If anyone has got too expensive, it is the rich that have become too expensive.
Myths have consequences
‘Misconceptions about the welfare state and the way it is abused are not just a matter of harmless misunderstanding’ (p.263). They affect both the poor and the rest of society in that they create huge problems in how the welfare state is run. According to official analysis, actual fraud in claiming Job Seeker’s Allowance may be less than one thousandth of all spending on social security, but if the public believe that it is over a tenth of the total, our politicians are pressured into reacting accordingly. This has had disastrous effects on those at the sharp end of ‘welfare reforms’ designed to cut spending and to give a signal to voters that the government is listening to voters’ concerns.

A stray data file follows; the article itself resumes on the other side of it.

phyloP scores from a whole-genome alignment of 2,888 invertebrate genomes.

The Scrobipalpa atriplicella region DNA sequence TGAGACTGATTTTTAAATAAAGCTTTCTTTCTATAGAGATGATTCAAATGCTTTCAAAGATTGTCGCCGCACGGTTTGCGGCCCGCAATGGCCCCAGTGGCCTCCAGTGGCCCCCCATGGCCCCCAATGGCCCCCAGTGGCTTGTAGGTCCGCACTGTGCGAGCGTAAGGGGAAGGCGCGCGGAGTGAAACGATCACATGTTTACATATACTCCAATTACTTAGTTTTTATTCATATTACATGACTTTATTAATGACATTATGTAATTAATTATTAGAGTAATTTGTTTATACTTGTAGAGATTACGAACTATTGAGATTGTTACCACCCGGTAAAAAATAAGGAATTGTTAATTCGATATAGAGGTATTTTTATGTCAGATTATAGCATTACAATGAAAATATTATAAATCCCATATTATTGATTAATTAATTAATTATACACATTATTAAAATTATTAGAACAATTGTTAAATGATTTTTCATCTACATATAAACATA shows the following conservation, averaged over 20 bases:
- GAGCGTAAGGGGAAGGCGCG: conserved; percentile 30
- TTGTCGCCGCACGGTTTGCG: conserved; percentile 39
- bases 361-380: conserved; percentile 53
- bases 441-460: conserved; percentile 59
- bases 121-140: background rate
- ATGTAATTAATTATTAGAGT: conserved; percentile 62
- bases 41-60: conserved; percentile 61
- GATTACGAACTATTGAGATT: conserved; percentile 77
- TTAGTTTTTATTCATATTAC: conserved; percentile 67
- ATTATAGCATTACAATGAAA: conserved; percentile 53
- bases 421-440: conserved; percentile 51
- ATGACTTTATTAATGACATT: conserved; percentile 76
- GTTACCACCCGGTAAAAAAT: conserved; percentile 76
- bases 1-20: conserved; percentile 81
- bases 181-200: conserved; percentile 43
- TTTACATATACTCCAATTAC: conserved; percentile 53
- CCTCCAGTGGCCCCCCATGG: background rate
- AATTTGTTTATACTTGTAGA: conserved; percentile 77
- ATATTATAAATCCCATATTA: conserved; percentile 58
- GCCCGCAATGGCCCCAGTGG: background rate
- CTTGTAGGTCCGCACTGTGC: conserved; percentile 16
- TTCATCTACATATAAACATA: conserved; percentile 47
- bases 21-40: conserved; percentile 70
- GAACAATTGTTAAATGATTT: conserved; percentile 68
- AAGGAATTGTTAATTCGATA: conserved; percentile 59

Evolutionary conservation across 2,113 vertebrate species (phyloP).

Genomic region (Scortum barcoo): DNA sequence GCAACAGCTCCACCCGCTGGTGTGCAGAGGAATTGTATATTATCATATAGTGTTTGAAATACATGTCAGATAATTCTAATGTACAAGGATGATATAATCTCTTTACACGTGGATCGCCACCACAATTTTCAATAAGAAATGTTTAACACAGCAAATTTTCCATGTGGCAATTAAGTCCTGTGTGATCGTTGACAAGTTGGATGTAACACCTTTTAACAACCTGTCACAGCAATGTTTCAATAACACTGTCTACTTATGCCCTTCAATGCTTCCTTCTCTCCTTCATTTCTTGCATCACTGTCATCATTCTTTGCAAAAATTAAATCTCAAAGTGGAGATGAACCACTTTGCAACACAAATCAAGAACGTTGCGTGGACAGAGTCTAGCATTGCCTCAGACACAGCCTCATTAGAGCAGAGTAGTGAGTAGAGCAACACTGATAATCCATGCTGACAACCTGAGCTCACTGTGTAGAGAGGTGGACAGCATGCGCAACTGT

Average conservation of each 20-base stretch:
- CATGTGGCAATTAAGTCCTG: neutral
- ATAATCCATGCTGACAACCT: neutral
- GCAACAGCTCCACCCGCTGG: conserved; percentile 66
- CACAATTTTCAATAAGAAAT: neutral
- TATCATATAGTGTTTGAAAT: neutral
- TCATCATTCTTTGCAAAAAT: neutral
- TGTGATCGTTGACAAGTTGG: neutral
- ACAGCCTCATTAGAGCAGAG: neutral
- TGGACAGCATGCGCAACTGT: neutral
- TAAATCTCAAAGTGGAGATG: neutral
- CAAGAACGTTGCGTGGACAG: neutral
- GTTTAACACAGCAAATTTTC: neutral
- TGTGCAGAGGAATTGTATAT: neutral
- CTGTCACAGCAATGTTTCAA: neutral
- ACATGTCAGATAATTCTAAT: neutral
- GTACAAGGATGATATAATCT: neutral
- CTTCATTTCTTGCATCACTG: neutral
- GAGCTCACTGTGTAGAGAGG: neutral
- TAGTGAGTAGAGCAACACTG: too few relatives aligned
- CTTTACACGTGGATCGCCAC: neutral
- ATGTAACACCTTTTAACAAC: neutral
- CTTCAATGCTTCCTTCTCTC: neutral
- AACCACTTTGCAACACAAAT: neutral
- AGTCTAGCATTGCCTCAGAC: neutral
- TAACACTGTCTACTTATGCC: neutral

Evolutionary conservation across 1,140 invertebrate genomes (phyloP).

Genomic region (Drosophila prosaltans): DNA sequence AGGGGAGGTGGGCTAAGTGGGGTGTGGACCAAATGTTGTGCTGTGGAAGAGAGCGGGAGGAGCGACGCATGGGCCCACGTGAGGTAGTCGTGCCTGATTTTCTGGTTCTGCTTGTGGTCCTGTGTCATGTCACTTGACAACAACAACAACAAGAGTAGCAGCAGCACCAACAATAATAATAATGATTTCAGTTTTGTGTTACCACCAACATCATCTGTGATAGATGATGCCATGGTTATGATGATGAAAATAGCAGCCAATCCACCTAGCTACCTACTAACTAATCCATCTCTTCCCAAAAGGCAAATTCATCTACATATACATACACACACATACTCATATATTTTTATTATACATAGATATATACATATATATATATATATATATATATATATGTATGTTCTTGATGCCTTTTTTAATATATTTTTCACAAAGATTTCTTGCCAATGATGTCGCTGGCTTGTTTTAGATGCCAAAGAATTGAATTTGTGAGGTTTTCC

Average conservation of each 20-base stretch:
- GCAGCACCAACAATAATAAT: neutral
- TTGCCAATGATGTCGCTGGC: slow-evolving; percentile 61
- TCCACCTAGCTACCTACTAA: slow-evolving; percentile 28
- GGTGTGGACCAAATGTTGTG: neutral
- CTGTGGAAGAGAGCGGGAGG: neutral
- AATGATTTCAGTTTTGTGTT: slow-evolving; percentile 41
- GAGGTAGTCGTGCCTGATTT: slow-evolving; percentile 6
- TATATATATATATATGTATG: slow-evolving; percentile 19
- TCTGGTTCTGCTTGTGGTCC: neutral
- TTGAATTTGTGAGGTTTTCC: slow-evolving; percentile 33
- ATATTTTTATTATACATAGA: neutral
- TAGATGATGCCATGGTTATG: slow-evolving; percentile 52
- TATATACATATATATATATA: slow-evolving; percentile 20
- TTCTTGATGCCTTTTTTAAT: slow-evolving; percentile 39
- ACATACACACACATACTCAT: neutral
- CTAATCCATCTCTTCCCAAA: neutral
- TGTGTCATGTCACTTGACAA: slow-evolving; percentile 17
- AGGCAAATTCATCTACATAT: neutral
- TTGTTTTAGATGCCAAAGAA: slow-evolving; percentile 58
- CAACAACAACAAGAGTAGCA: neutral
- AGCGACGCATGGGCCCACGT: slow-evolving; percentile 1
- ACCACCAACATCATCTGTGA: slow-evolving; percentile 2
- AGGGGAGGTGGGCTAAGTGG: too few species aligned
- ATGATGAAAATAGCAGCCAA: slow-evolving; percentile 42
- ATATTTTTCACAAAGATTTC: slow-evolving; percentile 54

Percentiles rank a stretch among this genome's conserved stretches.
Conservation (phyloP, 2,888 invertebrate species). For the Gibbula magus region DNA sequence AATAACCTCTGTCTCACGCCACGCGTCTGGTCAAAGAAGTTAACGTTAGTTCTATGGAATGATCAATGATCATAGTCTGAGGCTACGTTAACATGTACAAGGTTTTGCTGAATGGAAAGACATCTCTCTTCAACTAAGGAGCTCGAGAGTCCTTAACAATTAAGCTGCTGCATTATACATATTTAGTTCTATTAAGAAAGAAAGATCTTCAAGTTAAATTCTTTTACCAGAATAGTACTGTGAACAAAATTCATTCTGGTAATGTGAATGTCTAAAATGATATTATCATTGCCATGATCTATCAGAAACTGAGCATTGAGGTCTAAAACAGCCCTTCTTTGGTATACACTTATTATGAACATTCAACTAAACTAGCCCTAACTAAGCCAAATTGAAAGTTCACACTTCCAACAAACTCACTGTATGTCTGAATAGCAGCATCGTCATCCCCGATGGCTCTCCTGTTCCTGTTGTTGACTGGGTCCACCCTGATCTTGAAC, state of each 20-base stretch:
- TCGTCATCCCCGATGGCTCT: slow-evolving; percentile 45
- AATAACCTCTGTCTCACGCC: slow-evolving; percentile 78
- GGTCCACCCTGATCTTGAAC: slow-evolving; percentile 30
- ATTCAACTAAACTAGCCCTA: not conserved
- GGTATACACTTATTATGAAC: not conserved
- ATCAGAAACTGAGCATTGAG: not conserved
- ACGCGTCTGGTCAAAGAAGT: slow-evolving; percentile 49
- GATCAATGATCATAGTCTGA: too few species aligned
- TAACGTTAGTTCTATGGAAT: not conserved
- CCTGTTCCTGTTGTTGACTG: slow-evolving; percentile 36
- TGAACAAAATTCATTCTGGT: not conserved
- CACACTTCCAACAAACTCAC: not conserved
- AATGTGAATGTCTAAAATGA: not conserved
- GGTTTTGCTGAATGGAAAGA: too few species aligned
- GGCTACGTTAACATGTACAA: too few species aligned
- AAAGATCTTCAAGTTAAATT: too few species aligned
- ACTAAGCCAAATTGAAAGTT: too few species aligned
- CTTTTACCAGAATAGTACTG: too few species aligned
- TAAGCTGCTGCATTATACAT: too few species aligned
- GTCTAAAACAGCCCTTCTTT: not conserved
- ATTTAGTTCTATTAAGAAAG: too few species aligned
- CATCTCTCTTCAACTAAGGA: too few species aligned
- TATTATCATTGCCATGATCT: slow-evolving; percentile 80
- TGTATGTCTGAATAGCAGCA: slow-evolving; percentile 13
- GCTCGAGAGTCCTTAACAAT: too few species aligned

Here are some of the ‘reforms’ that the Coalition government has put in place in its efforts to cut public spending:
- Sanctions imposed on those receiving Job Seekers’ Allowance if they have failed to meet conditions such as not attending interviews (for whatever reason), or for not seeking work assiduously enough. ‘By the autumn of 2013 more than half a million different Job Seeker’s Allowance recipients had been affected; a majority of those appealing against the sanctions have had their appeals upheld’ (p.265).
- Creation of the ‘Bedroom Tax’ (‘abolition of the spare room subsidy’), which targets only low income groups, who occupy between them 3% of the nation’s ‘spare’ (or under-occupied) bedrooms, whether or not there are smaller properties available to move into.